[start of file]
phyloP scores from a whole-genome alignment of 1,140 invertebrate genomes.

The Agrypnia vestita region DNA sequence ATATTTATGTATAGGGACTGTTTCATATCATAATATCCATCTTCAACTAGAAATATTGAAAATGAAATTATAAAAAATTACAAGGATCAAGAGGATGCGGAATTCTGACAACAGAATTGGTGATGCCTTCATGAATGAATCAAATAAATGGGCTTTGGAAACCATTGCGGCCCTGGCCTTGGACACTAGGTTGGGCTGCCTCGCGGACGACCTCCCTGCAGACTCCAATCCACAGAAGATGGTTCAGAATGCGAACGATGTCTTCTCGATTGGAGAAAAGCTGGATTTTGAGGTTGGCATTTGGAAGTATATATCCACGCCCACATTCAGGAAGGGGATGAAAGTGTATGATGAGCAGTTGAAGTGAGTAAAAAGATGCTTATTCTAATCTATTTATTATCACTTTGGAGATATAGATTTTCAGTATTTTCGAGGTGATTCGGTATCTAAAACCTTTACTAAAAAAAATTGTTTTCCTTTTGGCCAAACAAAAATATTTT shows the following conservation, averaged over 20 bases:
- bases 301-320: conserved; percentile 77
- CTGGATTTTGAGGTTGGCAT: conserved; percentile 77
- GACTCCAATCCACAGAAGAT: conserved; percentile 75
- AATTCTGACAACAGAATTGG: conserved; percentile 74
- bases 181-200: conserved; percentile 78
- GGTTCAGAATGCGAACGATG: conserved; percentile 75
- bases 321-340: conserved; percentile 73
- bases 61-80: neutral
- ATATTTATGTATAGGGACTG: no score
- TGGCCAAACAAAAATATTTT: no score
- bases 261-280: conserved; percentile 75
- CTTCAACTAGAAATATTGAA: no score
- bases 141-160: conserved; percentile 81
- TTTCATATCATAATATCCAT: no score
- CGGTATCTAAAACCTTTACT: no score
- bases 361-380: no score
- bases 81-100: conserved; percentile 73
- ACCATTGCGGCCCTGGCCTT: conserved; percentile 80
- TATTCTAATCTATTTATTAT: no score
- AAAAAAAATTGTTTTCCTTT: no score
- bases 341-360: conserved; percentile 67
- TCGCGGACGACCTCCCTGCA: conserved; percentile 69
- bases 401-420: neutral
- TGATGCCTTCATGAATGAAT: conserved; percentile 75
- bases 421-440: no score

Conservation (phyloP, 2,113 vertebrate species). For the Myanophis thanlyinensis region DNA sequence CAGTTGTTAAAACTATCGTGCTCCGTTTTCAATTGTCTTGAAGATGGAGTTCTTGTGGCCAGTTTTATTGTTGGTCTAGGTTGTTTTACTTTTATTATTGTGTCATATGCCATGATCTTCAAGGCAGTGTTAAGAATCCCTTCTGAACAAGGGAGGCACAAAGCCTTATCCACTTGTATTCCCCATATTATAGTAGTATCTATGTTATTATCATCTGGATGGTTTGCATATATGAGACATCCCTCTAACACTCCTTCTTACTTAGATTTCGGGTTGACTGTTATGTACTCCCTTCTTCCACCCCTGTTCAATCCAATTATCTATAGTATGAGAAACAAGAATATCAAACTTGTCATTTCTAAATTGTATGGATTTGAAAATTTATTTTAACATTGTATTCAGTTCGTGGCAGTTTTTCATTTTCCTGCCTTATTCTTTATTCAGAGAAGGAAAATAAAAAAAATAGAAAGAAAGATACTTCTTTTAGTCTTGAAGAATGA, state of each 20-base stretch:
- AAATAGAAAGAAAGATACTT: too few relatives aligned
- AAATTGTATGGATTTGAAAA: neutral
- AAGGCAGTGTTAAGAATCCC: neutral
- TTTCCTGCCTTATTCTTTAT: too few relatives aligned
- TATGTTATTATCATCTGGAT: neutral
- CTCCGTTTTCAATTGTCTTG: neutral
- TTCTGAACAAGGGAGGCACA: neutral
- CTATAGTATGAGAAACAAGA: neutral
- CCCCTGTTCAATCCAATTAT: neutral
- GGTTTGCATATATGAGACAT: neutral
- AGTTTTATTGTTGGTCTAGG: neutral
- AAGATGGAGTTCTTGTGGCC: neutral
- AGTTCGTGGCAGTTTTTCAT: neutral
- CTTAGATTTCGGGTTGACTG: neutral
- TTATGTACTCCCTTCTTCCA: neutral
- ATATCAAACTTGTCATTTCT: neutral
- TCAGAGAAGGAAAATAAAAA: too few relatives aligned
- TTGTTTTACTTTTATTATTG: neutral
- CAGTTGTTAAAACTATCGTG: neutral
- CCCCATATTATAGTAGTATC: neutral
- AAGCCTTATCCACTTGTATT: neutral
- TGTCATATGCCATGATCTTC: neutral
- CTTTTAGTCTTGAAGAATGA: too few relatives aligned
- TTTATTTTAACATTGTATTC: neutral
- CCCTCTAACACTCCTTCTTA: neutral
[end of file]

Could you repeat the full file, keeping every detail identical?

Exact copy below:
phyloP scores from a whole-genome alignment of 1,140 invertebrate genomes.

The Agrypnia vestita region DNA sequence ATATTTATGTATAGGGACTGTTTCATATCATAATATCCATCTTCAACTAGAAATATTGAAAATGAAATTATAAAAAATTACAAGGATCAAGAGGATGCGGAATTCTGACAACAGAATTGGTGATGCCTTCATGAATGAATCAAATAAATGGGCTTTGGAAACCATTGCGGCCCTGGCCTTGGACACTAGGTTGGGCTGCCTCGCGGACGACCTCCCTGCAGACTCCAATCCACAGAAGATGGTTCAGAATGCGAACGATGTCTTCTCGATTGGAGAAAAGCTGGATTTTGAGGTTGGCATTTGGAAGTATATATCCACGCCCACATTCAGGAAGGGGATGAAAGTGTATGATGAGCAGTTGAAGTGAGTAAAAAGATGCTTATTCTAATCTATTTATTATCACTTTGGAGATATAGATTTTCAGTATTTTCGAGGTGATTCGGTATCTAAAACCTTTACTAAAAAAAATTGTTTTCCTTTTGGCCAAACAAAAATATTTT shows the following conservation, averaged over 20 bases:
- bases 301-320: conserved; percentile 77
- CTGGATTTTGAGGTTGGCAT: conserved; percentile 77
- GACTCCAATCCACAGAAGAT: conserved; percentile 75
- AATTCTGACAACAGAATTGG: conserved; percentile 74
- bases 181-200: conserved; percentile 78
- GGTTCAGAATGCGAACGATG: conserved; percentile 75
- bases 321-340: conserved; percentile 73
- bases 61-80: neutral
- ATATTTATGTATAGGGACTG: no score
- TGGCCAAACAAAAATATTTT: no score
- bases 261-280: conserved; percentile 75
- CTTCAACTAGAAATATTGAA: no score
- bases 141-160: conserved; percentile 81
- TTTCATATCATAATATCCAT: no score
- CGGTATCTAAAACCTTTACT: no score
- bases 361-380: no score
- bases 81-100: conserved; percentile 73
- ACCATTGCGGCCCTGGCCTT: conserved; percentile 80
- TATTCTAATCTATTTATTAT: no score
- AAAAAAAATTGTTTTCCTTT: no score
- bases 341-360: conserved; percentile 67
- TCGCGGACGACCTCCCTGCA: conserved; percentile 69
- bases 401-420: neutral
- TGATGCCTTCATGAATGAAT: conserved; percentile 75
- bases 421-440: no score

Conservation (phyloP, 2,113 vertebrate species). For the Myanophis thanlyinensis region DNA sequence CAGTTGTTAAAACTATCGTGCTCCGTTTTCAATTGTCTTGAAGATGGAGTTCTTGTGGCCAGTTTTATTGTTGGTCTAGGTTGTTTTACTTTTATTATTGTGTCATATGCCATGATCTTCAAGGCAGTGTTAAGAATCCCTTCTGAACAAGGGAGGCACAAAGCCTTATCCACTTGTATTCCCCATATTATAGTAGTATCTATGTTATTATCATCTGGATGGTTTGCATATATGAGACATCCCTCTAACACTCCTTCTTACTTAGATTTCGGGTTGACTGTTATGTACTCCCTTCTTCCACCCCTGTTCAATCCAATTATCTATAGTATGAGAAACAAGAATATCAAACTTGTCATTTCTAAATTGTATGGATTTGAAAATTTATTTTAACATTGTATTCAGTTCGTGGCAGTTTTTCATTTTCCTGCCTTATTCTTTATTCAGAGAAGGAAAATAAAAAAAATAGAAAGAAAGATACTTCTTTTAGTCTTGAAGAATGA, state of each 20-base stretch:
- AAATAGAAAGAAAGATACTT: too few relatives aligned
- AAATTGTATGGATTTGAAAA: neutral
- AAGGCAGTGTTAAGAATCCC: neutral
- TTTCCTGCCTTATTCTTTAT: too few relatives aligned
- TATGTTATTATCATCTGGAT: neutral
- CTCCGTTTTCAATTGTCTTG: neutral
- TTCTGAACAAGGGAGGCACA: neutral
- CTATAGTATGAGAAACAAGA: neutral
- CCCCTGTTCAATCCAATTAT: neutral
- GGTTTGCATATATGAGACAT: neutral
- AGTTTTATTGTTGGTCTAGG: neutral
- AAGATGGAGTTCTTGTGGCC: neutral
- AGTTCGTGGCAGTTTTTCAT: neutral
- CTTAGATTTCGGGTTGACTG: neutral
- TTATGTACTCCCTTCTTCCA: neutral
- ATATCAAACTTGTCATTTCT: neutral
- TCAGAGAAGGAAAATAAAAA: too few relatives aligned
- TTGTTTTACTTTTATTATTG: neutral
- CAGTTGTTAAAACTATCGTG: neutral
- CCCCATATTATAGTAGTATC: neutral
- AAGCCTTATCCACTTGTATT: neutral
- TGTCATATGCCATGATCTTC: neutral
- CTTTTAGTCTTGAAGAATGA: too few relatives aligned
- TTTATTTTAACATTGTATTC: neutral
- CCCTCTAACACTCCTTCTTA: neutral